How Can I Politely Turn Down Medical Advice from a Friend?

Real Simple’s etiquette expert Catherine Newman on what to do when friends try to play doctor.

Photo by Peter Dazeley/Getty Images

Q. I live in an area that has a lot of alternative-medicine practitioners, from acupuncturists to aromatherapists. I like my medical doctor, and I find these practices suspect. Unfortunately, several of my friends have begun alternative-medicine businesses and have asked me if I would like to use their services. 

I have tried a polite refusal, but a simple “No, thanks” doesn’t do it. They feel that they need to convince me that Western medicine is terrible. How do I say no to them without starting an argument?

A. M.

A. It’s up to you to pick and choose which medical and/or alternative therapies you wish to use. Period. My husband is a massage therapist, and nothing cures my migraine headaches like a half hour in the presence of his skillful hands. Does that mean that I’m eager to sign up for the energy healing that his office mate performs with hammers and dolls? Not necessarily. (Although I probably shouldn’t knock it till I try it.)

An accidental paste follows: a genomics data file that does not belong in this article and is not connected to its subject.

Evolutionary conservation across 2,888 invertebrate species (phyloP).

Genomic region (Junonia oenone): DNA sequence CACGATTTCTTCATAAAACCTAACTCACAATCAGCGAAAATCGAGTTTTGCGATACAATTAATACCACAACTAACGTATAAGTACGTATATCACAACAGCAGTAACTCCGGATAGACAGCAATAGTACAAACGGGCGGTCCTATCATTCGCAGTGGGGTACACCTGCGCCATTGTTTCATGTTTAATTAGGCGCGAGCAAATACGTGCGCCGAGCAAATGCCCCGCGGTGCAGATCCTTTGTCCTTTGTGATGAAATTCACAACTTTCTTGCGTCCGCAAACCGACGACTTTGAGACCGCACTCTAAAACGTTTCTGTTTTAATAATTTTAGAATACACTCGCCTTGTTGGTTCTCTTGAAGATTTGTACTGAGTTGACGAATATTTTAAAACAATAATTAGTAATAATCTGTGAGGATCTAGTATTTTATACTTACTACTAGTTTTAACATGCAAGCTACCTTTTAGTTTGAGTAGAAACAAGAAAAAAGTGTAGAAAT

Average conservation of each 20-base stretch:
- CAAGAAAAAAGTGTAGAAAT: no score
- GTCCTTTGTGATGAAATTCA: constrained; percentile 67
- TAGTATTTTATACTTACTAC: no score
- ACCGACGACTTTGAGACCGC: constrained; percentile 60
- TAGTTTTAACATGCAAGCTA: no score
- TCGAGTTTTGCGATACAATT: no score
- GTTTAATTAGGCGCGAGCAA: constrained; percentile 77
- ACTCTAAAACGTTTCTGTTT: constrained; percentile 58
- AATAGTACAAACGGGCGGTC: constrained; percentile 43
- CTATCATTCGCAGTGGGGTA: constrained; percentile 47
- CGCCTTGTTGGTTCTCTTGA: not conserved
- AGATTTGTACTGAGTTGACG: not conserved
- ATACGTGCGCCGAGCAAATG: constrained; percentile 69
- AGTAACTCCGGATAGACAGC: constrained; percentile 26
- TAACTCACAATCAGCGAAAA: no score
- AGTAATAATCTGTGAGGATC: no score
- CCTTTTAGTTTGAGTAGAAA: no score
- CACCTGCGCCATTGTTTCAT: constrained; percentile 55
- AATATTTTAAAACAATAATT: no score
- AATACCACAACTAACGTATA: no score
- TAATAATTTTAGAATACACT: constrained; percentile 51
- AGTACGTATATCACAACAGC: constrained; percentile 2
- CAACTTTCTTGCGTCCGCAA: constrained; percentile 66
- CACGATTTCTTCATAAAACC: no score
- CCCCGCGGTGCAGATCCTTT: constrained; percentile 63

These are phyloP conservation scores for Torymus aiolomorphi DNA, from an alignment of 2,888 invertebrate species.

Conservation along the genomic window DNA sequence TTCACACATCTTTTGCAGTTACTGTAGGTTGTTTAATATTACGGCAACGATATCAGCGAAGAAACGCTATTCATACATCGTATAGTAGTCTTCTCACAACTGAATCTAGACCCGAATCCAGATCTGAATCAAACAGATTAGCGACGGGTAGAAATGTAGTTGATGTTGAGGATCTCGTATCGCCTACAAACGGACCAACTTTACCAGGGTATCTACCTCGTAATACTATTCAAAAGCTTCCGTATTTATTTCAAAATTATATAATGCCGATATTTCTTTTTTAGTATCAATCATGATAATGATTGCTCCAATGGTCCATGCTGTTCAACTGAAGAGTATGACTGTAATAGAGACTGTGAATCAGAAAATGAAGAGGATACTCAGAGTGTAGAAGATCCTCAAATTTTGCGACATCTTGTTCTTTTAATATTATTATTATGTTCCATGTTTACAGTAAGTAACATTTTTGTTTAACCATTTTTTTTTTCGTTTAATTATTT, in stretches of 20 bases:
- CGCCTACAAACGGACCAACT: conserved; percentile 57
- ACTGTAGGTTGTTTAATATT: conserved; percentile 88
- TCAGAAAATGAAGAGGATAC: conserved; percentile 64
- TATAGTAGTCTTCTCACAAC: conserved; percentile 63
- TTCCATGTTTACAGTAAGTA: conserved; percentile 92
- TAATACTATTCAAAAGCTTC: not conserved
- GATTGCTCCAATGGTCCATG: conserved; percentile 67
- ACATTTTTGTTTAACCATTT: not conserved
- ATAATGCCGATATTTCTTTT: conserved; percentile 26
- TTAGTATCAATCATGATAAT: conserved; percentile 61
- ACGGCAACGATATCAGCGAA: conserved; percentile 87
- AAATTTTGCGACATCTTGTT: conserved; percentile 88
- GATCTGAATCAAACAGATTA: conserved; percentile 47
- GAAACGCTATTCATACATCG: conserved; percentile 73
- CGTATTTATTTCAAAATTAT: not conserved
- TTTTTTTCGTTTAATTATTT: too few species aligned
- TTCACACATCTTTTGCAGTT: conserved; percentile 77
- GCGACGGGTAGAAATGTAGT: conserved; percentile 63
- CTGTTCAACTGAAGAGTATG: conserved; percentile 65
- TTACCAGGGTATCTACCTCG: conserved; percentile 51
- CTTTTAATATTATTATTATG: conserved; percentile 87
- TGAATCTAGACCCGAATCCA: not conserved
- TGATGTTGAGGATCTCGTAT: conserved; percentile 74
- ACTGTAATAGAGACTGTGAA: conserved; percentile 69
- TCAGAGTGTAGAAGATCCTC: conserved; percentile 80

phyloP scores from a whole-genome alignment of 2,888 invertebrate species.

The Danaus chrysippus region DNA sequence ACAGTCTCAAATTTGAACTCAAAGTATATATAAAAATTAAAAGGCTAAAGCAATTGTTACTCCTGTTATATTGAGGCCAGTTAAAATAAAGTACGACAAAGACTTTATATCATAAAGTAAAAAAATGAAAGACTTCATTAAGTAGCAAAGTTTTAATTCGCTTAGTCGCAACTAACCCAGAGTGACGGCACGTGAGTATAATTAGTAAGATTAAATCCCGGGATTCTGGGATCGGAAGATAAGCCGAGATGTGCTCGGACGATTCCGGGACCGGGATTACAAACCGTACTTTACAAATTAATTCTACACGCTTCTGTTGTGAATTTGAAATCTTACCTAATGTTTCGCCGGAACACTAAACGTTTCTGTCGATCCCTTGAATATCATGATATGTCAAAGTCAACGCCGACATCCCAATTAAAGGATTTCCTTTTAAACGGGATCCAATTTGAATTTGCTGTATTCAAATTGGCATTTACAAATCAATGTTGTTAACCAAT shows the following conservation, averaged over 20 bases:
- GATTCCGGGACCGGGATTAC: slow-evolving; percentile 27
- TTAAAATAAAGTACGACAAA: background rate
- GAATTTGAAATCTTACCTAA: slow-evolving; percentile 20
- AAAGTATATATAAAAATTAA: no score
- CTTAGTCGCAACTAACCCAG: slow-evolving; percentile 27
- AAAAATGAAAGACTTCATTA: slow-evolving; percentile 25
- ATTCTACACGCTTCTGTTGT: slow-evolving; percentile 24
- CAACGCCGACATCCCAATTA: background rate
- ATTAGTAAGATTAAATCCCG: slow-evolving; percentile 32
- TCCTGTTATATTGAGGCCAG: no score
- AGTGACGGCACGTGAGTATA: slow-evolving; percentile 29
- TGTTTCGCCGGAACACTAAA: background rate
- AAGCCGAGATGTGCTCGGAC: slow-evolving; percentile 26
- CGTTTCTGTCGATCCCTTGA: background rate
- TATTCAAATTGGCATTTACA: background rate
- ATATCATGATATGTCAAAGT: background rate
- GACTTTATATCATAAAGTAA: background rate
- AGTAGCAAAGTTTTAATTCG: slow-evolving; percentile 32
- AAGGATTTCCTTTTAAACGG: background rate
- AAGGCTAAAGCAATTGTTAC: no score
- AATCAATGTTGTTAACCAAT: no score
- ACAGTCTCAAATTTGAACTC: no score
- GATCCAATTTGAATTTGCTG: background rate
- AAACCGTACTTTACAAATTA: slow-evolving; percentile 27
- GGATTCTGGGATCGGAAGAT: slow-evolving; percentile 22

While you are welcome to decline any service, you should take care to communicate respect for your friends’ work. Doing so will probably result in a polite response, as opposed to the dire warnings that you’ve been subjected to. Say something as simple as “Thank you so much for letting me know. I’ll keep your offer in mind if I’m ever in need of it.” If you sense that your pals are trolling for more clients, offer to pin up a business card on the bulletin board where you work or to refer anyone you know who is specifically looking for alternative therapy.

And if the aromatherapists in your life continue to pressure you or proselytize? Say, “I’m satisfied with the medical care that I have,” then redirect the conversation: “But it’s great that you have found work that you love so much. What’s your favorite thing about it?” Just because you don’t want to lie down in their offices doesn’t mean that you can’t be a supportive friend.

Catherine Newman

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